Hungary steps out of line with EU to order Russia's COVID-19 vaccine

Charities bankroll coronavirus drug hunt as outbreak hits economies

Hungary is to order a consignment of Russia’s Sputnik V COVID-19 vaccine, as the country struggles to contain the infection rate.

According to press reports, the decision puts Hungary on “collision course” with the EU, which has not approved the vaccine or plans to review it either.

The European Medicines Agency has announced rolling reviews of vaccines from mainstream pharma companies including Pfizer/BioNTech and AstraZeneca, which allow regulators to review data in real time, allowing them to reach a conclusion quickly.

Minister of foreign affairs and trade Peter Szijjarto has been in talks with Russia, China and Israel in order to obtain early supplies of a vaccine.

Hungary’s prime minister Viktor Orban has warned that the country’s health service could be overwhelmed if the infection rate is not brought under control.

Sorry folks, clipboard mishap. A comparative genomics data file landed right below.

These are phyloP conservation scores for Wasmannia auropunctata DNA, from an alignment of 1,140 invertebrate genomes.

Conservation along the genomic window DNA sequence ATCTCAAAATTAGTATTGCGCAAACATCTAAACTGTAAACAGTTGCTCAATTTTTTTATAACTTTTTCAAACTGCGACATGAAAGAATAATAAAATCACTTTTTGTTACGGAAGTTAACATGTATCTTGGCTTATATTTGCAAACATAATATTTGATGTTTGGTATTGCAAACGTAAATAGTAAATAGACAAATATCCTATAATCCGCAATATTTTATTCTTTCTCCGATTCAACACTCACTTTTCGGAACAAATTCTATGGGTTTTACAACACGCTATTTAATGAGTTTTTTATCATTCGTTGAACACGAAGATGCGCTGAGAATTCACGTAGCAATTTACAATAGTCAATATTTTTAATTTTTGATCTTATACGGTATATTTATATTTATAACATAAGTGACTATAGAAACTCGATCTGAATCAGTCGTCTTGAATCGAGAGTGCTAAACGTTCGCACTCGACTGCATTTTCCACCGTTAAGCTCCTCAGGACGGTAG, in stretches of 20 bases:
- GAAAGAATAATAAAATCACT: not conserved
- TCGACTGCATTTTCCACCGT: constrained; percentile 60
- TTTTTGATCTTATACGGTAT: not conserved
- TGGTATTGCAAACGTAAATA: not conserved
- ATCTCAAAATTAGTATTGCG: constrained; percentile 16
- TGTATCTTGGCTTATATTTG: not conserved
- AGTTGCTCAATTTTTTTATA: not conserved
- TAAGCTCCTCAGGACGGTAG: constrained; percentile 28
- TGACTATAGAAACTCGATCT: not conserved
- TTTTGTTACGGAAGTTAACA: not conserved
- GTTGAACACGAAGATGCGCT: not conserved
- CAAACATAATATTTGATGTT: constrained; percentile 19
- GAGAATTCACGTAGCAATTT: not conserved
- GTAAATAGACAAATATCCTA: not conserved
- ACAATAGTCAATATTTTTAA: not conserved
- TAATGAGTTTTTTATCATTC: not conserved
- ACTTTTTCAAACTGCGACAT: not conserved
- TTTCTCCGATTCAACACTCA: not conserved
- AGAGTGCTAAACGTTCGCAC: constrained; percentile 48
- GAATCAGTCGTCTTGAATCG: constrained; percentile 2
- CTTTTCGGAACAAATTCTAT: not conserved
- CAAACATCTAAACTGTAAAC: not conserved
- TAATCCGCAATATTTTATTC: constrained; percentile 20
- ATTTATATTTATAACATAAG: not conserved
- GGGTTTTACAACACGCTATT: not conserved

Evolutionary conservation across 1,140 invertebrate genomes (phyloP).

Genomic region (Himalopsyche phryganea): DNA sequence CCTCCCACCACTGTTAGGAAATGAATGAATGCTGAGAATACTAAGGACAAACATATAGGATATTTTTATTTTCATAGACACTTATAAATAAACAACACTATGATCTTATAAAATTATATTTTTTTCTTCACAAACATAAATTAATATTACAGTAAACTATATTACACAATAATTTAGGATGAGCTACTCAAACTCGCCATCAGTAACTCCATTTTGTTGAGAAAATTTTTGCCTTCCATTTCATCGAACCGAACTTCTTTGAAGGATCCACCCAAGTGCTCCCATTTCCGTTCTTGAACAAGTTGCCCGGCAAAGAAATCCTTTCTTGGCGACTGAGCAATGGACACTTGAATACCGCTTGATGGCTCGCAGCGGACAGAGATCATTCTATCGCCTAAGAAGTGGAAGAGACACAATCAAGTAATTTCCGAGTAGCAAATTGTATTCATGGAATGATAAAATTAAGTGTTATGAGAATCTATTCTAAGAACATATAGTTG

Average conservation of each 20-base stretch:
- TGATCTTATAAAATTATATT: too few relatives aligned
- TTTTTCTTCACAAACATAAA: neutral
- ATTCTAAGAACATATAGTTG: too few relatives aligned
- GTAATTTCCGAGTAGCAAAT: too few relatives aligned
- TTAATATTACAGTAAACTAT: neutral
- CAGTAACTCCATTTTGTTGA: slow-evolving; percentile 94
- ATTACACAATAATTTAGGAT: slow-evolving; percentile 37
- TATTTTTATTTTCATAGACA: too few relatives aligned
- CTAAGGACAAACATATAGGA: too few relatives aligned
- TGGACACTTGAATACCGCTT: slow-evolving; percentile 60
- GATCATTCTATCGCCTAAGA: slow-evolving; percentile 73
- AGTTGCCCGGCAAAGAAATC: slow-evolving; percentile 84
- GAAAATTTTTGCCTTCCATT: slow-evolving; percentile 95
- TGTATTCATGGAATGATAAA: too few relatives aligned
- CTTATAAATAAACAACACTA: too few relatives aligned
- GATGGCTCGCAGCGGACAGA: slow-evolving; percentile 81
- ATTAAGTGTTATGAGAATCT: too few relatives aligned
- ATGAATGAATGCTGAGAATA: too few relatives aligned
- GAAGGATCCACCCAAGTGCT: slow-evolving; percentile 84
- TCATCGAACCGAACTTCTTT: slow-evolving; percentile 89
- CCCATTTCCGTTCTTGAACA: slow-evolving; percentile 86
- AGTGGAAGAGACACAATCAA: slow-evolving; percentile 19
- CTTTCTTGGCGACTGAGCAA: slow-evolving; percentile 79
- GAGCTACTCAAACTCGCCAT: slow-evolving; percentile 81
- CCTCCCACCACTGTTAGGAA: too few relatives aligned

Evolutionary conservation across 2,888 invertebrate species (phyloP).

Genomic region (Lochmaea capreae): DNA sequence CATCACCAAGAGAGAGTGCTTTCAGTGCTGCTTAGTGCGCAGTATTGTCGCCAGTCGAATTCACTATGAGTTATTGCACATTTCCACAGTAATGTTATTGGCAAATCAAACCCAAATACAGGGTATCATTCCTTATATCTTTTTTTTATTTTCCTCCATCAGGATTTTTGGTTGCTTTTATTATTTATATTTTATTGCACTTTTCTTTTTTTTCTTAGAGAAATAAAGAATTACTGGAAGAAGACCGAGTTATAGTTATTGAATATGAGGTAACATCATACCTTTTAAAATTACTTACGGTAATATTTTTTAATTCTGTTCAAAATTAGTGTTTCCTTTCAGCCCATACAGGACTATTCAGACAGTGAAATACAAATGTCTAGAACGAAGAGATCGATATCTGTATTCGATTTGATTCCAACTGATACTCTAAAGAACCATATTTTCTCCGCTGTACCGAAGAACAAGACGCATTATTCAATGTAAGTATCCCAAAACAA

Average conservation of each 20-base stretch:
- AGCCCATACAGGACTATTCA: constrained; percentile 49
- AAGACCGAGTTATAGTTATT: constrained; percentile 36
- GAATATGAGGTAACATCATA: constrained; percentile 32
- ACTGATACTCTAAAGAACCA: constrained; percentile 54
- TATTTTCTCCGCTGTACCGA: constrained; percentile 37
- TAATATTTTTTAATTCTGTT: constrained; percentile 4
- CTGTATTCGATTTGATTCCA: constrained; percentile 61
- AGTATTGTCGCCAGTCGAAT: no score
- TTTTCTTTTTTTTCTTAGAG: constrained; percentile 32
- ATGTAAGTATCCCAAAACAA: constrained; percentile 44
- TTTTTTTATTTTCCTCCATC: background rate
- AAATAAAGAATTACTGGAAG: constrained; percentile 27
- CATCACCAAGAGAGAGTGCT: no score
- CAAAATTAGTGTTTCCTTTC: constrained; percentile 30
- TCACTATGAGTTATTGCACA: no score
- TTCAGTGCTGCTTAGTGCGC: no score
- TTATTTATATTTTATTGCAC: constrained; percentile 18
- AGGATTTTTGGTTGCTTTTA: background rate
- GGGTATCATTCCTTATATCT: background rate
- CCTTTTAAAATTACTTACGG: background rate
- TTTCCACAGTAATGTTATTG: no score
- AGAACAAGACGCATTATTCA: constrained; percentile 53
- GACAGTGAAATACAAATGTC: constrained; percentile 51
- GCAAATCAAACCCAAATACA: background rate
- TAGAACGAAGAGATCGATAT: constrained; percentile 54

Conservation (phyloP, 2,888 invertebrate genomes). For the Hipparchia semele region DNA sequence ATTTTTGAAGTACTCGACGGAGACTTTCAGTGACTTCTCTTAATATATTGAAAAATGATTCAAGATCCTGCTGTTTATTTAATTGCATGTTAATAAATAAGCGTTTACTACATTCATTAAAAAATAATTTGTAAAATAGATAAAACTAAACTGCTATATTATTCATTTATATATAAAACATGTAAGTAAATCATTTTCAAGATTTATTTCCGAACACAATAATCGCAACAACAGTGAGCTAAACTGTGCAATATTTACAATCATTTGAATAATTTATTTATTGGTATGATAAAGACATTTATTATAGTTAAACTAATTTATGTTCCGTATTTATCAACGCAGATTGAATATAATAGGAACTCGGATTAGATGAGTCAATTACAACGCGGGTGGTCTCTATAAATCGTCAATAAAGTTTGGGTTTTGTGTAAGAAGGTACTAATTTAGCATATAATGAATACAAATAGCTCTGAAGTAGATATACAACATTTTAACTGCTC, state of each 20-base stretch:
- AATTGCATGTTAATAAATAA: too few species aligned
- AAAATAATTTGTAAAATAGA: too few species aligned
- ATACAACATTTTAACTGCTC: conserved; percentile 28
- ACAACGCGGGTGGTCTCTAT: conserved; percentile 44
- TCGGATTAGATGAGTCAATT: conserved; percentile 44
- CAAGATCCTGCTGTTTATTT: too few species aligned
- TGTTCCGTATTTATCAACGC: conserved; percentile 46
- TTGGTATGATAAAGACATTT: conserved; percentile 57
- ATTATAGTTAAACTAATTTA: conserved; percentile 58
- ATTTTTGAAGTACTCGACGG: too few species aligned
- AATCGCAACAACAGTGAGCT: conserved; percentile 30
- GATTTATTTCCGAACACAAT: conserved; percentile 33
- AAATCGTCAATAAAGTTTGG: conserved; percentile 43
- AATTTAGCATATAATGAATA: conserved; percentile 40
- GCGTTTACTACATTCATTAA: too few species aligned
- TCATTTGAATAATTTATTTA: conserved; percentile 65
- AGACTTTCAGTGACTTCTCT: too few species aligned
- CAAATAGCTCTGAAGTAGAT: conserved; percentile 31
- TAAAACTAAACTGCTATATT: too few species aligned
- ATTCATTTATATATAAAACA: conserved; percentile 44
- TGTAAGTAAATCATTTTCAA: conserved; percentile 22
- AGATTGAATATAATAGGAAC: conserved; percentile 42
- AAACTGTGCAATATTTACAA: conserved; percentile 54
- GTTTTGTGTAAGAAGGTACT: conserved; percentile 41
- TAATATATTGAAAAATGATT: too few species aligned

The decision from Orban is the latest example of the country stepping out of line with the rest of the EU, which is abiding by guidance issued by the EMA.

Earlier this week Russia claimed that Sputnik V was 92% effective, based on interim data from a study in involving 40,000 subjects.

The results would put it on a par with a vaccine developed by Pfizer/BioNTech, which has shown efficacy of more than 90% and no serious safety issues in more than 43,500 subjects.

The preliminary assessment is based on 20 COVID-19 cases split between the vaccinated and placebo arms of the study at 21 days, according to a press statement issued by the Gamaleya Institute which developed the vaccine and the Russian Direct Investment Fund (RDIF).

They said the positive interim results will be followed by “mass vaccination in Russia against COVID-19 in the coming weeks.” The country has had more than 1.8 million confirmed COVID-19 infections, and just over 31,000 deaths.

The readout from the study comes at a point when 20,000 people have been given the first of the two-dose regimen for the adenovirus-based vaccine, and 16,000 have had the second. There were no unexpected adverse events as yet, with most side effects injection site reactions or minor flu-like symptoms.